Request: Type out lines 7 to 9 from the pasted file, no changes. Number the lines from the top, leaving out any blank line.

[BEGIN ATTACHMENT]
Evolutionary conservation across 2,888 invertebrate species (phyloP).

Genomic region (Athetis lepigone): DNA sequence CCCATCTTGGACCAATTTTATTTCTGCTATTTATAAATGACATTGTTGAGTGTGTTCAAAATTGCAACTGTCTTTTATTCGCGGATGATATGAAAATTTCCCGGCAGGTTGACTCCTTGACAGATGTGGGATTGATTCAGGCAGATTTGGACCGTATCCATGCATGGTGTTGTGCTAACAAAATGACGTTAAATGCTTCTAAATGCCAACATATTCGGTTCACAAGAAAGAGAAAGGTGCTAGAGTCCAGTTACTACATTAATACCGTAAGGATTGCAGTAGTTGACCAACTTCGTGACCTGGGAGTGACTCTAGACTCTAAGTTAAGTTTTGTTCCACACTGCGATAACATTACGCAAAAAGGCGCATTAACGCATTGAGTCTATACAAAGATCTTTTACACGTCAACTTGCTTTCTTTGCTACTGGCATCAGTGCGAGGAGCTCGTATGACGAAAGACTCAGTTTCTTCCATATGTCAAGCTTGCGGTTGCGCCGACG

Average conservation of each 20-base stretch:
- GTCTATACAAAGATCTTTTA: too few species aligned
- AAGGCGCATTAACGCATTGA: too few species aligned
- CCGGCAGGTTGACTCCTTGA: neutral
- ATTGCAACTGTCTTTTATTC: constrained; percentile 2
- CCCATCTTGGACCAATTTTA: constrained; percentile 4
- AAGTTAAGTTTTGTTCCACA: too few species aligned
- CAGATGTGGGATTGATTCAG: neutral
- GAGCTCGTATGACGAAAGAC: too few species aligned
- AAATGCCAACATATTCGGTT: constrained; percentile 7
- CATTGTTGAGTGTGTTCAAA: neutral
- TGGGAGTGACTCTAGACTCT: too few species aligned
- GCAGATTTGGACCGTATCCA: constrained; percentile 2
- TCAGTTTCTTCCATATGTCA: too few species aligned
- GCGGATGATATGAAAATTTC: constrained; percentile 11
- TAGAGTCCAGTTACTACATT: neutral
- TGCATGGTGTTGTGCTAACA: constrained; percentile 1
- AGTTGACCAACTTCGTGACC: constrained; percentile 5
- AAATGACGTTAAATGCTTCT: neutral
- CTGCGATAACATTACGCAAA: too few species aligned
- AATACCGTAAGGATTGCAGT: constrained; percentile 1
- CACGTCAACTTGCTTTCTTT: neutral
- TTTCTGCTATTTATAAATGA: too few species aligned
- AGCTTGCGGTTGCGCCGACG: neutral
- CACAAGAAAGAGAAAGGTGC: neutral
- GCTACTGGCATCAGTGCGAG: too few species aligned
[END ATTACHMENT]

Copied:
- ATTGCAACTGTCTTTTATTC: constrained; percentile 2
- CCCATCTTGGACCAATTTTA: constrained; percentile 4
- AAGTTAAGTTTTGTTCCACA: too few species aligned